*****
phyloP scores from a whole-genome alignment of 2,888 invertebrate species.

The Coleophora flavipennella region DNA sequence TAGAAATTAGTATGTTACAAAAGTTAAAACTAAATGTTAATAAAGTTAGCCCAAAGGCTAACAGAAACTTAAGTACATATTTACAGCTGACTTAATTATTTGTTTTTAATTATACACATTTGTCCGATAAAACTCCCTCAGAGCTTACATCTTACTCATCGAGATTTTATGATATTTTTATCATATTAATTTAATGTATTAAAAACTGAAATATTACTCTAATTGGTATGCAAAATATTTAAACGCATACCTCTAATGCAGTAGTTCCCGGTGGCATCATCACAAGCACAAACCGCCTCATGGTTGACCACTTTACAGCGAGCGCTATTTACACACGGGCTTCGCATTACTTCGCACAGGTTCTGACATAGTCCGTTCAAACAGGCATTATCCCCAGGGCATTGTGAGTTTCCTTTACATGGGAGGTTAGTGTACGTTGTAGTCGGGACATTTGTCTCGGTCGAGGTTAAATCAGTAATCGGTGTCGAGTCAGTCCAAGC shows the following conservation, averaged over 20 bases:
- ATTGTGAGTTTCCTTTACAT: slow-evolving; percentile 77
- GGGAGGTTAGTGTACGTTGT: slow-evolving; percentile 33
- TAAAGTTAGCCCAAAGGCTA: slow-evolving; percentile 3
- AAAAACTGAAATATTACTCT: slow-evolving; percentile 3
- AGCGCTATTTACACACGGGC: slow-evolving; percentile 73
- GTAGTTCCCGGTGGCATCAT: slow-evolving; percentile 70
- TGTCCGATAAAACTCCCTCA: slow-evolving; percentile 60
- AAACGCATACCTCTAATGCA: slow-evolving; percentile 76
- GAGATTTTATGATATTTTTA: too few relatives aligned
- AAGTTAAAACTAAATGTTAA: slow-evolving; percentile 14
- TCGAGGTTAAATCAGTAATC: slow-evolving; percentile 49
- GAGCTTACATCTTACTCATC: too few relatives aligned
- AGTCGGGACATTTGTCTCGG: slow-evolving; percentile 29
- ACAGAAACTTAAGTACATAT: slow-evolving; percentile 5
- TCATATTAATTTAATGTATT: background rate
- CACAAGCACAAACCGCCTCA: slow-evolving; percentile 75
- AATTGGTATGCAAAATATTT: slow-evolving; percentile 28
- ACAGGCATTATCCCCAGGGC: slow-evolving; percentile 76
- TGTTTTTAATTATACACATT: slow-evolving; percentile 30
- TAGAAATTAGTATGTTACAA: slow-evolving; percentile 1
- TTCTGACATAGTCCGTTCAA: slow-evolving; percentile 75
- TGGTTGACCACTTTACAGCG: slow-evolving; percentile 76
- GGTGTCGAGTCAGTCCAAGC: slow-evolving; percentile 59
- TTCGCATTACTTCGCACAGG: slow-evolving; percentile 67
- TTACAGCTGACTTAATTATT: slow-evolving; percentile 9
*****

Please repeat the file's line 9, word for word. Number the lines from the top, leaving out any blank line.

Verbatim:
- TGTCCGATAAAACTCCCTCA: slow-evolving; percentile 60